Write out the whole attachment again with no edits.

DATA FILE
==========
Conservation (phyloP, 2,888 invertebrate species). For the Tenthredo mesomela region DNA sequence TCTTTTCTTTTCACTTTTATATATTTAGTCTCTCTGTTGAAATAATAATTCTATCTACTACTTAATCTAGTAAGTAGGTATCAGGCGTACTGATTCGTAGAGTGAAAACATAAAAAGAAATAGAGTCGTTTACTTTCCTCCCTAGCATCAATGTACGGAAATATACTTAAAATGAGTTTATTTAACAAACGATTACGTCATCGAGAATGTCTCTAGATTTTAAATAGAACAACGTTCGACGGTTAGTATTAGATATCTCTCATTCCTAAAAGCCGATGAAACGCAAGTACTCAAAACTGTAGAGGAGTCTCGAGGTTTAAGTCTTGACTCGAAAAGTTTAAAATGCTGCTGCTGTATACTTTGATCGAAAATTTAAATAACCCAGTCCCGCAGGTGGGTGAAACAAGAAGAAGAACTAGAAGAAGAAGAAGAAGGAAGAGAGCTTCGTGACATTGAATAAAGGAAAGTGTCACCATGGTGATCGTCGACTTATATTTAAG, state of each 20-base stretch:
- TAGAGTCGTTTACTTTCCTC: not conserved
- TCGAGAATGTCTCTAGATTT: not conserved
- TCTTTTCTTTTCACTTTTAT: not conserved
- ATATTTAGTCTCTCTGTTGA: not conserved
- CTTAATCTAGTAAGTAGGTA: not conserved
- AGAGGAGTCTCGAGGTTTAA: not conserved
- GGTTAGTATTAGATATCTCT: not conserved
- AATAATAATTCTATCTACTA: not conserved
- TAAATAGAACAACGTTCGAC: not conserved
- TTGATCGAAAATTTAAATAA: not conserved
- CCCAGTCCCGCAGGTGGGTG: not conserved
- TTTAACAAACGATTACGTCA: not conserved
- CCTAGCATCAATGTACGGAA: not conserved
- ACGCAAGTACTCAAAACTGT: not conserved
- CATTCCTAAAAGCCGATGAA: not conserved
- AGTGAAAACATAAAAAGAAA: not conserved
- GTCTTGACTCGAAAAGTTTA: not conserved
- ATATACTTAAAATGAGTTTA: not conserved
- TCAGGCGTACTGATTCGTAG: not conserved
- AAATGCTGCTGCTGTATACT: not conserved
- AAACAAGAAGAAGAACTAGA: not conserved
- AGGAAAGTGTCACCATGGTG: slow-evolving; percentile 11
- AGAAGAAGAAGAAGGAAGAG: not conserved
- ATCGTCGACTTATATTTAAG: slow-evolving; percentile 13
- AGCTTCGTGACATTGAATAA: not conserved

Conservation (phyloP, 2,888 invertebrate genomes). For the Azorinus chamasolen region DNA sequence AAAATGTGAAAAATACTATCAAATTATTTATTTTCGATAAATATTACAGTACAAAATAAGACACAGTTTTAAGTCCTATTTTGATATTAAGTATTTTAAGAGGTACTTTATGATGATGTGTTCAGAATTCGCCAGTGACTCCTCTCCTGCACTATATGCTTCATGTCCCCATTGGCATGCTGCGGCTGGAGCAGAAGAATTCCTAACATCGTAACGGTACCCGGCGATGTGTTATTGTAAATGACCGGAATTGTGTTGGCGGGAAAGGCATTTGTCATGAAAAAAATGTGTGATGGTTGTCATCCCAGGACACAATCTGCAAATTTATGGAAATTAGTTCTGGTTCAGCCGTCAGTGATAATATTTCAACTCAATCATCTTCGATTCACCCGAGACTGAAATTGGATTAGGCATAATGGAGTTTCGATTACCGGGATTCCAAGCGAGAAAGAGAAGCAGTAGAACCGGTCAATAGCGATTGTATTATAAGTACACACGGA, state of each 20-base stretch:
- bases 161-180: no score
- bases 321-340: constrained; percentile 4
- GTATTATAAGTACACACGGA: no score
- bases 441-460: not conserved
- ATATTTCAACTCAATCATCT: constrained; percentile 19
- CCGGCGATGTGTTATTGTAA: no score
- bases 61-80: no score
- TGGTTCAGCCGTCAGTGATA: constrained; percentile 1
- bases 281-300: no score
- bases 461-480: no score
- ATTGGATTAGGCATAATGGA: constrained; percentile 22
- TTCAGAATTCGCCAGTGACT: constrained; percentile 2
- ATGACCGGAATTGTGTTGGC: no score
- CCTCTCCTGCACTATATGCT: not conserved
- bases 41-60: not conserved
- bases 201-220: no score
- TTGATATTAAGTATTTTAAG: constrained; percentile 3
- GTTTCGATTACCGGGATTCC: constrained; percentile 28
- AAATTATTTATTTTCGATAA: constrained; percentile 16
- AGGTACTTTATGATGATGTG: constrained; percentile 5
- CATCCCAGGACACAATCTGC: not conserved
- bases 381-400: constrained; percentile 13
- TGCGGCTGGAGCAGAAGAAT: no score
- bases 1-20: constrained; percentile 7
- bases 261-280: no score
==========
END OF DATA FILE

Conservation (phyloP, 2,888 invertebrate species). For the Tenthredo mesomela region DNA sequence TCTTTTCTTTTCACTTTTATATATTTAGTCTCTCTGTTGAAATAATAATTCTATCTACTACTTAATCTAGTAAGTAGGTATCAGGCGTACTGATTCGTAGAGTGAAAACATAAAAAGAAATAGAGTCGTTTACTTTCCTCCCTAGCATCAATGTACGGAAATATACTTAAAATGAGTTTATTTAACAAACGATTACGTCATCGAGAATGTCTCTAGATTTTAAATAGAACAACGTTCGACGGTTAGTATTAGATATCTCTCATTCCTAAAAGCCGATGAAACGCAAGTACTCAAAACTGTAGAGGAGTCTCGAGGTTTAAGTCTTGACTCGAAAAGTTTAAAATGCTGCTGCTGTATACTTTGATCGAAAATTTAAATAACCCAGTCCCGCAGGTGGGTGAAACAAGAAGAAGAACTAGAAGAAGAAGAAGAAGGAAGAGAGCTTCGTGACATTGAATAAAGGAAAGTGTCACCATGGTGATCGTCGACTTATATTTAAG, state of each 20-base stretch:
- TAGAGTCGTTTACTTTCCTC: not conserved
- TCGAGAATGTCTCTAGATTT: not conserved
- TCTTTTCTTTTCACTTTTAT: not conserved
- ATATTTAGTCTCTCTGTTGA: not conserved
- CTTAATCTAGTAAGTAGGTA: not conserved
- AGAGGAGTCTCGAGGTTTAA: not conserved
- GGTTAGTATTAGATATCTCT: not conserved
- AATAATAATTCTATCTACTA: not conserved
- TAAATAGAACAACGTTCGAC: not conserved
- TTGATCGAAAATTTAAATAA: not conserved
- CCCAGTCCCGCAGGTGGGTG: not conserved
- TTTAACAAACGATTACGTCA: not conserved
- CCTAGCATCAATGTACGGAA: not conserved
- ACGCAAGTACTCAAAACTGT: not conserved
- CATTCCTAAAAGCCGATGAA: not conserved
- AGTGAAAACATAAAAAGAAA: not conserved
- GTCTTGACTCGAAAAGTTTA: not conserved
- ATATACTTAAAATGAGTTTA: not conserved
- TCAGGCGTACTGATTCGTAG: not conserved
- AAATGCTGCTGCTGTATACT: not conserved
- AAACAAGAAGAAGAACTAGA: not conserved
- AGGAAAGTGTCACCATGGTG: slow-evolving; percentile 11
- AGAAGAAGAAGAAGGAAGAG: not conserved
- ATCGTCGACTTATATTTAAG: slow-evolving; percentile 13
- AGCTTCGTGACATTGAATAA: not conserved

Conservation (phyloP, 2,888 invertebrate genomes). For the Azorinus chamasolen region DNA sequence AAAATGTGAAAAATACTATCAAATTATTTATTTTCGATAAATATTACAGTACAAAATAAGACACAGTTTTAAGTCCTATTTTGATATTAAGTATTTTAAGAGGTACTTTATGATGATGTGTTCAGAATTCGCCAGTGACTCCTCTCCTGCACTATATGCTTCATGTCCCCATTGGCATGCTGCGGCTGGAGCAGAAGAATTCCTAACATCGTAACGGTACCCGGCGATGTGTTATTGTAAATGACCGGAATTGTGTTGGCGGGAAAGGCATTTGTCATGAAAAAAATGTGTGATGGTTGTCATCCCAGGACACAATCTGCAAATTTATGGAAATTAGTTCTGGTTCAGCCGTCAGTGATAATATTTCAACTCAATCATCTTCGATTCACCCGAGACTGAAATTGGATTAGGCATAATGGAGTTTCGATTACCGGGATTCCAAGCGAGAAAGAGAAGCAGTAGAACCGGTCAATAGCGATTGTATTATAAGTACACACGGA, state of each 20-base stretch:
- bases 161-180: no score
- bases 321-340: constrained; percentile 4
- GTATTATAAGTACACACGGA: no score
- bases 441-460: not conserved
- ATATTTCAACTCAATCATCT: constrained; percentile 19
- CCGGCGATGTGTTATTGTAA: no score
- bases 61-80: no score
- TGGTTCAGCCGTCAGTGATA: constrained; percentile 1
- bases 281-300: no score
- bases 461-480: no score
- ATTGGATTAGGCATAATGGA: constrained; percentile 22
- TTCAGAATTCGCCAGTGACT: constrained; percentile 2
- ATGACCGGAATTGTGTTGGC: no score
- CCTCTCCTGCACTATATGCT: not conserved
- bases 41-60: not conserved
- bases 201-220: no score
- TTGATATTAAGTATTTTAAG: constrained; percentile 3
- GTTTCGATTACCGGGATTCC: constrained; percentile 28
- AAATTATTTATTTTCGATAA: constrained; percentile 16
- AGGTACTTTATGATGATGTG: constrained; percentile 5
- CATCCCAGGACACAATCTGC: not conserved
- bases 381-400: constrained; percentile 13
- TGCGGCTGGAGCAGAAGAAT: no score
- bases 1-20: constrained; percentile 7
- bases 261-280: no score